NOVEMBER 7, 1946
NEW YORK, Wednesday—We came down from Hyde Park Sunday evening, and Monday morning at 9 o'clock I was back in the Hotel Pennsylvania at a delegates' meeting. The discussion was quite animated. I often wonder whether all the other delegations have as many different shades of opinion and as many different points of view as we have! The fact that our State Department gives us a great deal of help and many valuable background papers sometimes gives us a chance to find fault with them.
This happens primarily when the State Department assumes that we have more knowledge on some particular item than we have, which results in our not understanding some of the material that has been prepared. However, out of it all, we get much information, good discussion, and, I think, eventually a good understanding among the delegates of what they, as a whole, think the President and the Secretary of State want to have expressed as being the position of the United States.
After the delegates' meeting came a long meeting with my advisers, so I had only a brief period of freedom before starting for the afternoon meeting of Committee #3 out at Lake Success. I managed, however, to give Fala a short walk, which is a thing I rarely find time to do these days.
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I still have to learn how to express myself clearly enough so that my colleagues do not attribute to me positions that I have really not taken.
Monday afternoon we had quite a long argument on procedure and I made the suggestion that we be asked whether we wanted a general debate or the immediate taking up of the charter of the International Refugee Organization. In the latter case, the debate would take place on each point as it came up in the charter. If the committee voted for a general debate, we should then decide whether we wished the general debate limited and how that was to be done.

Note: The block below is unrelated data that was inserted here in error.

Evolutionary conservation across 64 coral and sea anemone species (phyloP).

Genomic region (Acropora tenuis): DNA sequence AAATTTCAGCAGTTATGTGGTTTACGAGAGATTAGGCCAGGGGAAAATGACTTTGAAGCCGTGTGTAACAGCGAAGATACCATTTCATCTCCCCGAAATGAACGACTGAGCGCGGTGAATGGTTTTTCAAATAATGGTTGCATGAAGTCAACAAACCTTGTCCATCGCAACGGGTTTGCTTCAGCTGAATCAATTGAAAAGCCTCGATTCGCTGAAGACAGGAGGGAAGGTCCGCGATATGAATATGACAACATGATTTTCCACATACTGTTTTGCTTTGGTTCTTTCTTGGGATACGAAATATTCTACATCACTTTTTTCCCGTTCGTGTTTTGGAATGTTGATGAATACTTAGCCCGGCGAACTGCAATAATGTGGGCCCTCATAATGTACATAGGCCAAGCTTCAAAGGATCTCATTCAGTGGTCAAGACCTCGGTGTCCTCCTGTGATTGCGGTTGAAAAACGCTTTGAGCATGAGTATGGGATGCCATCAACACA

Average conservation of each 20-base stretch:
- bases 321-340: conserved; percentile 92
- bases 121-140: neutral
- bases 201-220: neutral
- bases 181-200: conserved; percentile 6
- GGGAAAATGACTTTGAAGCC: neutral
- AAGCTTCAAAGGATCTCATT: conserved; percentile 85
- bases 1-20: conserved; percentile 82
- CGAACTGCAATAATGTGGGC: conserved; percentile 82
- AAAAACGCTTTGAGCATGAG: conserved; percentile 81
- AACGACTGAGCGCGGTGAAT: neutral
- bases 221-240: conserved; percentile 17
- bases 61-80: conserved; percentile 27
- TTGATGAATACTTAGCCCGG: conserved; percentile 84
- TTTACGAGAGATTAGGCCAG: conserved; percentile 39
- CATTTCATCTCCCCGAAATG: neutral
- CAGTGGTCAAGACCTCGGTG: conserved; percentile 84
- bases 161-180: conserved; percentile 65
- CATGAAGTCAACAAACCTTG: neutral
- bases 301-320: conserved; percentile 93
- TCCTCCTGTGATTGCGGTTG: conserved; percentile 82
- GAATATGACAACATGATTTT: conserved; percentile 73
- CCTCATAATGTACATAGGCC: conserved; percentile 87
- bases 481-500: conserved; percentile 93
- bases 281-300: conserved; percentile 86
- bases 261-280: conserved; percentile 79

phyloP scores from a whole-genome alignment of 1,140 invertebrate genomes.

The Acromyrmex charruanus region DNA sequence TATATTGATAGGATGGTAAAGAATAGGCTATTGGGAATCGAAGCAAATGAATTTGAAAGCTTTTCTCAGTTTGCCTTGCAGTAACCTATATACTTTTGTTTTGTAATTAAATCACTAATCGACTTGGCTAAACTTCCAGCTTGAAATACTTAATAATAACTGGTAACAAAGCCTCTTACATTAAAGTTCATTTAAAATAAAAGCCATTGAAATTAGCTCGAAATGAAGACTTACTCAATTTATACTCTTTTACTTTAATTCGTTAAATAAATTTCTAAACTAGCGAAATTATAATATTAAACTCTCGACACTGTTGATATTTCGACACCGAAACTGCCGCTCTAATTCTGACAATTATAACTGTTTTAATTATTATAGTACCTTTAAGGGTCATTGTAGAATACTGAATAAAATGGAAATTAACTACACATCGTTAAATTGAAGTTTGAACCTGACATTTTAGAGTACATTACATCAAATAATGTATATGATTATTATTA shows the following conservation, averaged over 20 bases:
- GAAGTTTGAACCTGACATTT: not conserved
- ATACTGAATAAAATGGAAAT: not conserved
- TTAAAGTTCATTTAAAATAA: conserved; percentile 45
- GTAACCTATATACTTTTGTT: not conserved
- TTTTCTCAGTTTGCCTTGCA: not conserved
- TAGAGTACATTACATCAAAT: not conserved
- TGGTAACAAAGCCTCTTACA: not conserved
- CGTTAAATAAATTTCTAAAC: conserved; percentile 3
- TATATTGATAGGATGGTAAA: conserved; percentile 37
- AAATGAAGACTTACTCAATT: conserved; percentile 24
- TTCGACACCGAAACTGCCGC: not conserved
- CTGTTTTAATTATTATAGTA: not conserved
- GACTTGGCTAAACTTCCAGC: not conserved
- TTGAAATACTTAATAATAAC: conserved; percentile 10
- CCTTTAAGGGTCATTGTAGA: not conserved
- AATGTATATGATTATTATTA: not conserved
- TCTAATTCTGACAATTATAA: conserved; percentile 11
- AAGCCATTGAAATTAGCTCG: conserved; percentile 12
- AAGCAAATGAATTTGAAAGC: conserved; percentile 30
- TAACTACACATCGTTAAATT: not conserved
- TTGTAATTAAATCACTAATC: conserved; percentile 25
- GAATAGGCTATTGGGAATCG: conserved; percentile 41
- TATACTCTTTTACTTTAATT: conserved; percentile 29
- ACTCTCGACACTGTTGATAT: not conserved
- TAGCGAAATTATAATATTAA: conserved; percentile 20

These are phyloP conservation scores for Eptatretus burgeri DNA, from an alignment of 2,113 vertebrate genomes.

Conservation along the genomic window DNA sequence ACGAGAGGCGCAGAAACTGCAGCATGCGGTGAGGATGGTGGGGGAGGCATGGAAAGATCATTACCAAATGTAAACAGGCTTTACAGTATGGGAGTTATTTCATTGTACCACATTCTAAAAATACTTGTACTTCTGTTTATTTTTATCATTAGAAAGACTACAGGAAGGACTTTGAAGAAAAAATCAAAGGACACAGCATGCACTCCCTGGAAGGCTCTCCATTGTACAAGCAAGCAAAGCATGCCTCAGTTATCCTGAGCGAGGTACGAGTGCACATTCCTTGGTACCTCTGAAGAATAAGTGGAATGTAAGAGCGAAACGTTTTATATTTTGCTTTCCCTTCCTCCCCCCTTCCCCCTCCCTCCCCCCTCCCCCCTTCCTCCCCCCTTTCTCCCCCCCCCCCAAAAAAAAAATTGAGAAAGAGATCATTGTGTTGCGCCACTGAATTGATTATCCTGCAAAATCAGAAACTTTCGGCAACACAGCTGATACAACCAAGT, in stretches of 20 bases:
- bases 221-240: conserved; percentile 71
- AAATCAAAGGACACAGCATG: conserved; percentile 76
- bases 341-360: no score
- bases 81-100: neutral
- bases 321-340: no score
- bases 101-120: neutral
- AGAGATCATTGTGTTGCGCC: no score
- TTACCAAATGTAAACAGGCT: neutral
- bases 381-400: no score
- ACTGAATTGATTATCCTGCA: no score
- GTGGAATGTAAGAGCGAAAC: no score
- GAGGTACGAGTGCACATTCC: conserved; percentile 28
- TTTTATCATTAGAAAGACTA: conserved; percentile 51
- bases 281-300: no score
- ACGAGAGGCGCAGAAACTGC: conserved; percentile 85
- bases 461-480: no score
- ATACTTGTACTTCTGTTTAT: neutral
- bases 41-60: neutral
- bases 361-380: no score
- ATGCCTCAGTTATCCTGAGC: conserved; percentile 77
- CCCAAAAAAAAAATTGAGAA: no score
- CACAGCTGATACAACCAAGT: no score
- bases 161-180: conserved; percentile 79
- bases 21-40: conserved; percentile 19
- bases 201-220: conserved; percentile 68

I really expressed no preference at all, but my Brazilian colleague immediately attributed to me a desire for as full a debate as possible! In reality, of course, I wanted the committee to have a general debate if that was the majority desire. But I was trying to bring out at the same time that with 51 members on our Committee, and with every speech having to be translated once and sometimes twice, a general debate could last a very long time. Yet, we are supposed to wind up the Assembly before the middle of December! At least, that is the hope I have heard expressed on a number of occasions.
It is true, of course, that we are acting on the reports sent us by the Economic and Social Council and on that body only 18 nations are represented. Therefore, on our full committee there are 33 nations that have not before had an opportunity to say how they feel, not only about the findings of the Economic and Social Council but about the problems as a whole. They may well differ with the fundamental premises that are being advanced by the Economic and Social Council!
The only way to save time is for all of us who have been heard in the council to use words sparingly, and show consideration for the rights and privileges of the others.
This is the basis of service in a democratic form of government, and I hope that the defeated Democratic candidates, who made the run with a real desire to be of service, will still keep this desire and apply it in service to their local communities.